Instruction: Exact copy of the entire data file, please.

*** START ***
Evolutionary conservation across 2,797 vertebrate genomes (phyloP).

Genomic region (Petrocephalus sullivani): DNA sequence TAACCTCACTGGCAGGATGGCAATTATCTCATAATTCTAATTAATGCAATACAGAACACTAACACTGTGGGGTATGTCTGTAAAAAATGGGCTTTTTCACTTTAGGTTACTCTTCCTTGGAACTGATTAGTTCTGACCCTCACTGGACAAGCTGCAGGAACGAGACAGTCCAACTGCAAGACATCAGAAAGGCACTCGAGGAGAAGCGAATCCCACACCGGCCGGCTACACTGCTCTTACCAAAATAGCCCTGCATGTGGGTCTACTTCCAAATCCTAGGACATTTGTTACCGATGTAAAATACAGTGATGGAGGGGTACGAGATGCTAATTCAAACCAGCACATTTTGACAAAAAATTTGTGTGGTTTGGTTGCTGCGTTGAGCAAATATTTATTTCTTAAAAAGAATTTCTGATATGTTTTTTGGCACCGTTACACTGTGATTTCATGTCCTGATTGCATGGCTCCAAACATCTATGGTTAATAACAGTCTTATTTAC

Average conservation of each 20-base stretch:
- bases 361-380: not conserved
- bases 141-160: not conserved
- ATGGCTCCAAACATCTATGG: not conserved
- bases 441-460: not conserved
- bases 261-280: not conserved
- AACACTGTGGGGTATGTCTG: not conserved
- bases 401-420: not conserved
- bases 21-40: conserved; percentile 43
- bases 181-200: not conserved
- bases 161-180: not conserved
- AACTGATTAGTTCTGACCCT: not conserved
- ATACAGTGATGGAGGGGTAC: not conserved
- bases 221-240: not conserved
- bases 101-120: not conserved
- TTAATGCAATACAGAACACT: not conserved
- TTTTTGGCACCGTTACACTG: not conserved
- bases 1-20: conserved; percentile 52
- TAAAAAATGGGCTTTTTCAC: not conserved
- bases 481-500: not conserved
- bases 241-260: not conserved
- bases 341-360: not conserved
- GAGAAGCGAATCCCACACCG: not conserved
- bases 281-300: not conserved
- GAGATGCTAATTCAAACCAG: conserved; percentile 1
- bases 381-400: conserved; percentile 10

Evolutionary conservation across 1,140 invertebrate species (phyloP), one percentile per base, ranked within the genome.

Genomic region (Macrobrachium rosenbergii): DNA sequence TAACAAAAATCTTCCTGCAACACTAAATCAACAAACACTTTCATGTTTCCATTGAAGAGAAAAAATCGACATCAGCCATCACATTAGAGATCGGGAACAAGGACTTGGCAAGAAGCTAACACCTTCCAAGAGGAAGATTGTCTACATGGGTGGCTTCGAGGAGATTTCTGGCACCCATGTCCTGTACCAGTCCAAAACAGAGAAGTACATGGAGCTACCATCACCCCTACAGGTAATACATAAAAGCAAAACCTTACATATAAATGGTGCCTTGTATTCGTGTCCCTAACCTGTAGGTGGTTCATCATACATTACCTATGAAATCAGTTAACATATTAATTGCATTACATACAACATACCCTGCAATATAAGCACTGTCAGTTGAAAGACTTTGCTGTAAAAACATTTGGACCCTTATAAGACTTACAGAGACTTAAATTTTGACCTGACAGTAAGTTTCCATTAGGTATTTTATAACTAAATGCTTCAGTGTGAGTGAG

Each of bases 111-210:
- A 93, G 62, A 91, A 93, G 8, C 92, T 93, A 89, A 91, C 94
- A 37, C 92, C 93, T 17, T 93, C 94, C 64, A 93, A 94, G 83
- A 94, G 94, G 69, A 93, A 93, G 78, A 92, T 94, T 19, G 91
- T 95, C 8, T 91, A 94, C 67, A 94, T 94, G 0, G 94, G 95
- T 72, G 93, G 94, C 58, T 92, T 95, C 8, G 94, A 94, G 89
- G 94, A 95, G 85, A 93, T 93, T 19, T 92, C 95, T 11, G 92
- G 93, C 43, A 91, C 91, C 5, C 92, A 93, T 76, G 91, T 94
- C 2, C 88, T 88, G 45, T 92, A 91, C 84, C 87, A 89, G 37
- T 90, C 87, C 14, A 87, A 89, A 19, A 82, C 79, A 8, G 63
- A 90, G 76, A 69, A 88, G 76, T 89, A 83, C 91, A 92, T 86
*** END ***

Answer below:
Evolutionary conservation across 2,797 vertebrate genomes (phyloP).

Genomic region (Petrocephalus sullivani): DNA sequence TAACCTCACTGGCAGGATGGCAATTATCTCATAATTCTAATTAATGCAATACAGAACACTAACACTGTGGGGTATGTCTGTAAAAAATGGGCTTTTTCACTTTAGGTTACTCTTCCTTGGAACTGATTAGTTCTGACCCTCACTGGACAAGCTGCAGGAACGAGACAGTCCAACTGCAAGACATCAGAAAGGCACTCGAGGAGAAGCGAATCCCACACCGGCCGGCTACACTGCTCTTACCAAAATAGCCCTGCATGTGGGTCTACTTCCAAATCCTAGGACATTTGTTACCGATGTAAAATACAGTGATGGAGGGGTACGAGATGCTAATTCAAACCAGCACATTTTGACAAAAAATTTGTGTGGTTTGGTTGCTGCGTTGAGCAAATATTTATTTCTTAAAAAGAATTTCTGATATGTTTTTTGGCACCGTTACACTGTGATTTCATGTCCTGATTGCATGGCTCCAAACATCTATGGTTAATAACAGTCTTATTTAC

Average conservation of each 20-base stretch:
- bases 361-380: not conserved
- bases 141-160: not conserved
- ATGGCTCCAAACATCTATGG: not conserved
- bases 441-460: not conserved
- bases 261-280: not conserved
- AACACTGTGGGGTATGTCTG: not conserved
- bases 401-420: not conserved
- bases 21-40: conserved; percentile 43
- bases 181-200: not conserved
- bases 161-180: not conserved
- AACTGATTAGTTCTGACCCT: not conserved
- ATACAGTGATGGAGGGGTAC: not conserved
- bases 221-240: not conserved
- bases 101-120: not conserved
- TTAATGCAATACAGAACACT: not conserved
- TTTTTGGCACCGTTACACTG: not conserved
- bases 1-20: conserved; percentile 52
- TAAAAAATGGGCTTTTTCAC: not conserved
- bases 481-500: not conserved
- bases 241-260: not conserved
- bases 341-360: not conserved
- GAGAAGCGAATCCCACACCG: not conserved
- bases 281-300: not conserved
- GAGATGCTAATTCAAACCAG: conserved; percentile 1
- bases 381-400: conserved; percentile 10

Evolutionary conservation across 1,140 invertebrate species (phyloP), one percentile per base, ranked within the genome.

Genomic region (Macrobrachium rosenbergii): DNA sequence TAACAAAAATCTTCCTGCAACACTAAATCAACAAACACTTTCATGTTTCCATTGAAGAGAAAAAATCGACATCAGCCATCACATTAGAGATCGGGAACAAGGACTTGGCAAGAAGCTAACACCTTCCAAGAGGAAGATTGTCTACATGGGTGGCTTCGAGGAGATTTCTGGCACCCATGTCCTGTACCAGTCCAAAACAGAGAAGTACATGGAGCTACCATCACCCCTACAGGTAATACATAAAAGCAAAACCTTACATATAAATGGTGCCTTGTATTCGTGTCCCTAACCTGTAGGTGGTTCATCATACATTACCTATGAAATCAGTTAACATATTAATTGCATTACATACAACATACCCTGCAATATAAGCACTGTCAGTTGAAAGACTTTGCTGTAAAAACATTTGGACCCTTATAAGACTTACAGAGACTTAAATTTTGACCTGACAGTAAGTTTCCATTAGGTATTTTATAACTAAATGCTTCAGTGTGAGTGAG

Each of bases 111-210:
- A 93, G 62, A 91, A 93, G 8, C 92, T 93, A 89, A 91, C 94
- A 37, C 92, C 93, T 17, T 93, C 94, C 64, A 93, A 94, G 83
- A 94, G 94, G 69, A 93, A 93, G 78, A 92, T 94, T 19, G 91
- T 95, C 8, T 91, A 94, C 67, A 94, T 94, G 0, G 94, G 95
- T 72, G 93, G 94, C 58, T 92, T 95, C 8, G 94, A 94, G 89
- G 94, A 95, G 85, A 93, T 93, T 19, T 92, C 95, T 11, G 92
- G 93, C 43, A 91, C 91, C 5, C 92, A 93, T 76, G 91, T 94
- C 2, C 88, T 88, G 45, T 92, A 91, C 84, C 87, A 89, G 37
- T 90, C 87, C 14, A 87, A 89, A 19, A 82, C 79, A 8, G 63
- A 90, G 76, A 69, A 88, G 76, T 89, A 83, C 91, A 92, T 86